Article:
Phillipines’ SEC Says Cloud Mining Contracts Are Securities
On Tuesday, the Philippines’ Securities and Exchange Commission (SEC) issued a statement claiming that cryptocurrency cloud mining contracts are securities under the Howey Test. Cloud mining contracts are agreements between entities which own cryptocurrency mining equipment and individuals. The mining facilities utilize investments from individuals to fund purchases of large-scale cryptocurrency mining equipment in a remote datacenter. The agreements require an initial investment of fiat currency from the individual, in return for a share of mining profits generated at the remote datacenter.
The Philippines is now treating these contracts as unregistered issuances of securities after applying the Howey Test for securities classification. The Howey Test is a 71-year old test which originated from a court case disputing whether a leaseback agreement for real estate was legally an investment contract. The test consists of four requirements which must be met to classify a contract as a security:
- There must be an investment of money
- The investment is in a ‘common enterprise’ – some centralized entity or company
- There is an expectation of profits on the behalf of the investor
- The profits are generated from the efforts of a third party, other than the investor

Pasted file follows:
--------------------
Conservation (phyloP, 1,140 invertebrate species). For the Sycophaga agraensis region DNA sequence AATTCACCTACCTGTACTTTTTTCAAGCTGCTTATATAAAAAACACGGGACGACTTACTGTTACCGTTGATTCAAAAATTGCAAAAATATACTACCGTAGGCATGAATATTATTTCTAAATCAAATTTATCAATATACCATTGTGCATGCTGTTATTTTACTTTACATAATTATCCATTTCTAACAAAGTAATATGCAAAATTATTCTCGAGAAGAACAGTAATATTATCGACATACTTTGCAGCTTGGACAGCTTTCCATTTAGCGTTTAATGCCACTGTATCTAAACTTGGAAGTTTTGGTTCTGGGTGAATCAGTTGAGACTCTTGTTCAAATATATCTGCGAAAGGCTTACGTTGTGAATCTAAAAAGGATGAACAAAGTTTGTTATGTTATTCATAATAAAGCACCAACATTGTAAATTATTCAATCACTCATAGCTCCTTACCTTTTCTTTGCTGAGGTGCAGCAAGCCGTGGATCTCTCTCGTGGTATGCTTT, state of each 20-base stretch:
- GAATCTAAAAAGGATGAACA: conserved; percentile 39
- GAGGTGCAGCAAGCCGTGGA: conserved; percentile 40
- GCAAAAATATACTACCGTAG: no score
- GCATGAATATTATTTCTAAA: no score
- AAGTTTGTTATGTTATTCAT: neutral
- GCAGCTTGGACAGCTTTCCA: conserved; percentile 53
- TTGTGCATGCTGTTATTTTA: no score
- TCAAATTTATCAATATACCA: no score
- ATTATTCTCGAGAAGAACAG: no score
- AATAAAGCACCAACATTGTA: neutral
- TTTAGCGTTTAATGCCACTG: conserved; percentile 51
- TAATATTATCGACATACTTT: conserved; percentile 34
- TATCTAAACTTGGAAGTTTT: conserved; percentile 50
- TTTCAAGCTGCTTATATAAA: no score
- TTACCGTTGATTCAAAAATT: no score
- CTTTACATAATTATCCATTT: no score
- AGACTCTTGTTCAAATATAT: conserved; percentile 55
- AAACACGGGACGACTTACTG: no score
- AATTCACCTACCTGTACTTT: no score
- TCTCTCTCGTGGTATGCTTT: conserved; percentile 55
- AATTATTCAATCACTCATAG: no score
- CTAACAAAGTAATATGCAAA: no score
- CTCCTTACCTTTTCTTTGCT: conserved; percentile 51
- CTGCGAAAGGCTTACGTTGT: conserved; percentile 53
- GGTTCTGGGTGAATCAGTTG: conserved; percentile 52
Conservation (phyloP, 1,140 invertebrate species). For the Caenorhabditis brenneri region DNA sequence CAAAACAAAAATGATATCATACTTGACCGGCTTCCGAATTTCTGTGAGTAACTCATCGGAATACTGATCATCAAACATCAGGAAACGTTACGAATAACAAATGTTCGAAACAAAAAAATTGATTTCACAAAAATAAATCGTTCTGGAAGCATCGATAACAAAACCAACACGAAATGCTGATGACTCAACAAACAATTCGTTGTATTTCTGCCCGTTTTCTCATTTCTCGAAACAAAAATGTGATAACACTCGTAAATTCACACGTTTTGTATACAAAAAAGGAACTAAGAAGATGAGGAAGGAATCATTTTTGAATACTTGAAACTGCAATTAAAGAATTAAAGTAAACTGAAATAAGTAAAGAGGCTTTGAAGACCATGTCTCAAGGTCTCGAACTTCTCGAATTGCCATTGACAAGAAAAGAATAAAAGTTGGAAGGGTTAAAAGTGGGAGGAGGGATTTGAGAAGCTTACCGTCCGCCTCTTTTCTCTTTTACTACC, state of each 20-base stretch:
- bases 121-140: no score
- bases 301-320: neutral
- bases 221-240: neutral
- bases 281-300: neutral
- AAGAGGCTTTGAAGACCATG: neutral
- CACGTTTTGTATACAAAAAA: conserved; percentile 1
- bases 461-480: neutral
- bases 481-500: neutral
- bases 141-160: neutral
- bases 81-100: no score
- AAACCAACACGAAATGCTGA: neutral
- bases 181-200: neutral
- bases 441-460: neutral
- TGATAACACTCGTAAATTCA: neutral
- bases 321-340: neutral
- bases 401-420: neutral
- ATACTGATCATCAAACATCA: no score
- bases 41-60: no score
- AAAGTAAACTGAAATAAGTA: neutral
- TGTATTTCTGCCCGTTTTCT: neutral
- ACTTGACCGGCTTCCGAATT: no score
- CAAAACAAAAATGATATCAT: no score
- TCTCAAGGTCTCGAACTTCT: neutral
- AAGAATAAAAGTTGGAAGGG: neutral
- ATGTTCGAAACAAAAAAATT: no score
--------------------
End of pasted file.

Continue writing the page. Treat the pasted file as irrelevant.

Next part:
Cloud mining contracts clearly meet all of these requirements, and therefore the entities issuing these contracts should be authorized securities brokers or dealers. However, this new distinction begs the question of whether cryptocurrency assets themselves should be classified as securities. This question has been hotly debated, and other regulatory forces such as the United States SEC are leaning towards classifying cryptos as securities. Obviously, this distinction depends on the features of the individual cryptocurrency in question. A white paper created by Coinbase in collaboration with Coin Center, Union Square Ventures and Consensys proposed a framework for classifying individual cryptocurrencies as securities based on their features.
There is a widely held belief that cryptocurrencies designed simply to facilitate a transfer of value, such as bitcoin, should not be securities. While bitcoin uses a proof-of-work system in which participants invest money (in mining equipment) and expect profits (via block rewards), those investments are not in a ‘common enterprise’ – the network is decentralized and not owned or operated by any single entity. On the other hand, utility tokens issued via token sales or initial coin offerings (ICOs) will likely be subject to securities regulations in the future, as they are frequently marketed by common enterprises who promise returns to investors. The method of distribution is an important aspect which plays into whether or not a cryptocurrency will be classified as a security.
United States SEC Chairman Jay Clayton commented on this issue at a Senate Banking Committee hearing in February:
“. . . I’M VERY UNHAPPY THAT PEOPLE ARE CONDUCTING ICOS LIKE PUBLIC OFFERINGS OF STOCK WHEN THEY SHOULD KNOW THAT THEY SHOULD BE FOLLOWING THE PRIVATE PLACEMENT RULES UNLESS THEY’RE REGISTERING WITH US.”
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